Reviewed: June 12, 2011
Genre: Urban Fantasy
Series: Dark Redemption, Book 1
Rating: 3 stars
Length: 384 Pages
Formats: Print, eBook
Her name is Astarte, and after eons of torturing souls and bathing in their blood, she started wondering, hoping, for the possibility of redemption. She is a fallen angel. A demon. Once Lucifer's lover and partner. And she's weary of the screams of the damned and the unrelenting misery of hellfire.
Now on Earth in Chicago, taking the name Brynna Malak, she hides from Hunters who would drag her back to Hell if they find her. Escaping one puts Brynna in position to witness a murder and get caught up in the homicide investigation of Chicago police detective Eran Redmond. The man is desperate to catch a killer who has gunned down five seemingly random victims and Brynna is his only lead. He realizes almost immediately that not everything is as it seems with the odd woman, but he has no idea - no frame of understanding - for the truth of who and what she really is.
The longer Brynna stays in Chicago, the more she starts to feel things far beyond that which was familiar to her from her demon milieu, and as those feelings grow, as her experiences with humanity widen her narrow world, one thing becomes brutally, painfully clear. The road to redemption is long, twisted, and often paved in horror.
This urban fantasy series debut has some good things going for it. Navarro has a smooth writing style, and the narrative flows nicely from plot point to plot point. I enjoyed the concept of the story and the developed mythos. The best, though, and my favorite part of the book, is Brynna.
I loved her moral ambiguity and lack of empathy. It was a brilliant way to simply and easily define and delineate her character, identifying her inhumanity and developing her redemption through the burgeoning awareness of her own emotions... which so often befuddle her. It made so much sense for an eons-old demon fresh out of Hell to have no ability to relate or feel sympathy for humanity. In fact, I wish Navarro had used even more restraint, evolving her character even more slowly than she did, because I found coldly logical Brynna a delightfully unique heroine.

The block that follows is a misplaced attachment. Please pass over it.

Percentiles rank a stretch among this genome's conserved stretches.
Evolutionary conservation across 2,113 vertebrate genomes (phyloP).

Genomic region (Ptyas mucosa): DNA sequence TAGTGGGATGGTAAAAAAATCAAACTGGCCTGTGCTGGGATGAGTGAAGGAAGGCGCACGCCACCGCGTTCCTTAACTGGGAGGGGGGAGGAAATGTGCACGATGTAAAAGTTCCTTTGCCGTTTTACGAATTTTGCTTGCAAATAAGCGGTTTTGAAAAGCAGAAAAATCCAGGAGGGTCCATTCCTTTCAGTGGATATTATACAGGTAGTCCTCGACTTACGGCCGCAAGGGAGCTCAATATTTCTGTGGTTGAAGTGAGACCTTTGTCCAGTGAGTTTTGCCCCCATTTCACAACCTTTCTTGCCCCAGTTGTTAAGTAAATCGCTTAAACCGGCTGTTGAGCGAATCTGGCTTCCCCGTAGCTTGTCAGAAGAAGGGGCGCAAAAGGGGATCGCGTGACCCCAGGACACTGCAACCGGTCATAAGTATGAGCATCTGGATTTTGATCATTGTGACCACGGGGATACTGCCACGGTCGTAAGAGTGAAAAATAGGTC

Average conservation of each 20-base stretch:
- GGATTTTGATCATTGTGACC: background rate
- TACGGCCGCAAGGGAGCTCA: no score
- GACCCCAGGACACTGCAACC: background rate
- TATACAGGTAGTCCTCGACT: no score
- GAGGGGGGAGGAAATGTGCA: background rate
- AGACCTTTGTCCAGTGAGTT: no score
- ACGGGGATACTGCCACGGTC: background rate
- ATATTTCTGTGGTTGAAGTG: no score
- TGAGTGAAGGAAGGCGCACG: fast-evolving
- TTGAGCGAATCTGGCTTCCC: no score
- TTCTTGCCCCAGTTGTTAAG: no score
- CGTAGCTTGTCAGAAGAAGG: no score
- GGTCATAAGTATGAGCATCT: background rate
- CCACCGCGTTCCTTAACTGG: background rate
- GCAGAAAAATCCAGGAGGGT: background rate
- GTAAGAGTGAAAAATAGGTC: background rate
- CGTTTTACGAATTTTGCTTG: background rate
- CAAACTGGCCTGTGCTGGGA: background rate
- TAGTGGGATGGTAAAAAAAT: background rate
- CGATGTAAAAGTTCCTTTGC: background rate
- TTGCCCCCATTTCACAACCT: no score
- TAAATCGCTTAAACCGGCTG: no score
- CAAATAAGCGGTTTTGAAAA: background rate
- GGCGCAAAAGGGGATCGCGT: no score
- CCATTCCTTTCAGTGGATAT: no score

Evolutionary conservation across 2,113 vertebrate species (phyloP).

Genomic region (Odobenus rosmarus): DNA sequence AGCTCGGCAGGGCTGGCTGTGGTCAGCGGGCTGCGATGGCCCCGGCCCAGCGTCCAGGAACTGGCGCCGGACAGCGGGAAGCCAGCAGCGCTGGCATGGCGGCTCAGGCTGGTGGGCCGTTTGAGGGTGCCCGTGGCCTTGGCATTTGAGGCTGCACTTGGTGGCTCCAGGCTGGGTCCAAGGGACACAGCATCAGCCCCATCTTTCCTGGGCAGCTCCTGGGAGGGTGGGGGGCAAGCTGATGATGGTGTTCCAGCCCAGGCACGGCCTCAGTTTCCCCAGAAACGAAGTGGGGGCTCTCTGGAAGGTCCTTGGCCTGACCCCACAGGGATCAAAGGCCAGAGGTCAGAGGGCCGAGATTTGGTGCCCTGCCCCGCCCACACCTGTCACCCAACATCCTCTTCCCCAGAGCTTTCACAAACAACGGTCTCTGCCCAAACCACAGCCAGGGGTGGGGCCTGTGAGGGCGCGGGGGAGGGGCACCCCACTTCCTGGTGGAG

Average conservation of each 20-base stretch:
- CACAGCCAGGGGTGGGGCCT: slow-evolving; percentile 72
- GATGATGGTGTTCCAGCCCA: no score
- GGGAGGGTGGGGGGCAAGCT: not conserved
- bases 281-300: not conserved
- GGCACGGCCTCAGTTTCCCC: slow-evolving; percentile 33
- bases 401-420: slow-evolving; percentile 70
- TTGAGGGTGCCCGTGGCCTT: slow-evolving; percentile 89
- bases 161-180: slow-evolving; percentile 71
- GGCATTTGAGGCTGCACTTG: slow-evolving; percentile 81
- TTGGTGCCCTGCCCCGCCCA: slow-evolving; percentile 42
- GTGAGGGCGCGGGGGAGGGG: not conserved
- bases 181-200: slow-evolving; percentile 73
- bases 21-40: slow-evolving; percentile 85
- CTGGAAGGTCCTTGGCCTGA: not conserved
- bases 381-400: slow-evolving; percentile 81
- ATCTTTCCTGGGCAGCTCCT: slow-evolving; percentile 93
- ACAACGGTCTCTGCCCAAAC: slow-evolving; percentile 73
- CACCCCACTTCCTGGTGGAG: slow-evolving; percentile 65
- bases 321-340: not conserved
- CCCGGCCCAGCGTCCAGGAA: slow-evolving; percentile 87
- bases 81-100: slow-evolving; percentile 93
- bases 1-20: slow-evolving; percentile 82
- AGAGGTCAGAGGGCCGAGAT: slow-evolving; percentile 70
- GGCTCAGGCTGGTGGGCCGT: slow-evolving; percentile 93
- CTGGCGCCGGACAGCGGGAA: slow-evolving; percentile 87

Eran wasn't a bad secondary character and romantic interest. I liked him well enough. Next to Brynna, though, he sort of faded into the background, and there wasn't much development to add depth to him. Lesser secondary and ancillary characters were few and lacked any real definition, and I was a little disappointed that some who were introduced early, like Eran's partner Sathi, disappeared entirely as the book progressed.
The story gave me a few problems. The plot was okay, but it wasn't the most complex I've ever read. It was mostly a pretty linear tale about a fallen angel starting a journey towards redemption and getting caught up in a murder investigation that tread over into her territory. Be that as it may, I liked it as I was reading it. Enough to rate it four stars, anyway. The lack of complexity in the plot and secondary characters, as well as a sex scene that was horrendously glossed over prevented more than that, but it was a solid four star read...until the end.
I didn't like the end at all. Actually, I didn't like a plot development that came a few chapters before the end, too, but to a lesser degree. The end, though, the last chapter and epilogue, bothered me quite a bit. I thought the resolution was completely disappointing from a story standpoint and I was left feeling that a whole lotta energy got expended throughout the book for negligible gain. Even more troubling were the handful of scenes that crossed a very important line for me between mythos and religion.
Of course this is strictly my personal preference, but I dislike when religion creeps into my fiction, especially in urban fantasy, which is amazing for the very fact that so much of it has its roots in imagination centered around a core of wildly diverse cultural mythos. Having a main character explaining God's plan as she pontificates about destiny and a soul being in God's hands, then following it up with the most trite and pedestrian catch phrase ever, "Everything happens for a reason," however, was a total turn off (not to mention a crystal clear reflection of everything that bothers me about religion in general). I'm sure I'm in the minority with that opinion, and that's fine. For me, though, I start getting antsy when I feel like I'm being hit over the head with the Christianity-based faith stick and have no tolerance for it in urban fantasy books. It dropped the book down to three stars for me.I'm interested enough in Brynna's journey towards redemption and her forays into empathy and all things of the human condition to try the second book in the series with the hopes that the bouncing ball drops back into the mythos area of the court and leaves religion alone. I hope that's the case, because I do think Navarro is a skilled author who can spin a story worth reading. And I did really like Brynna.
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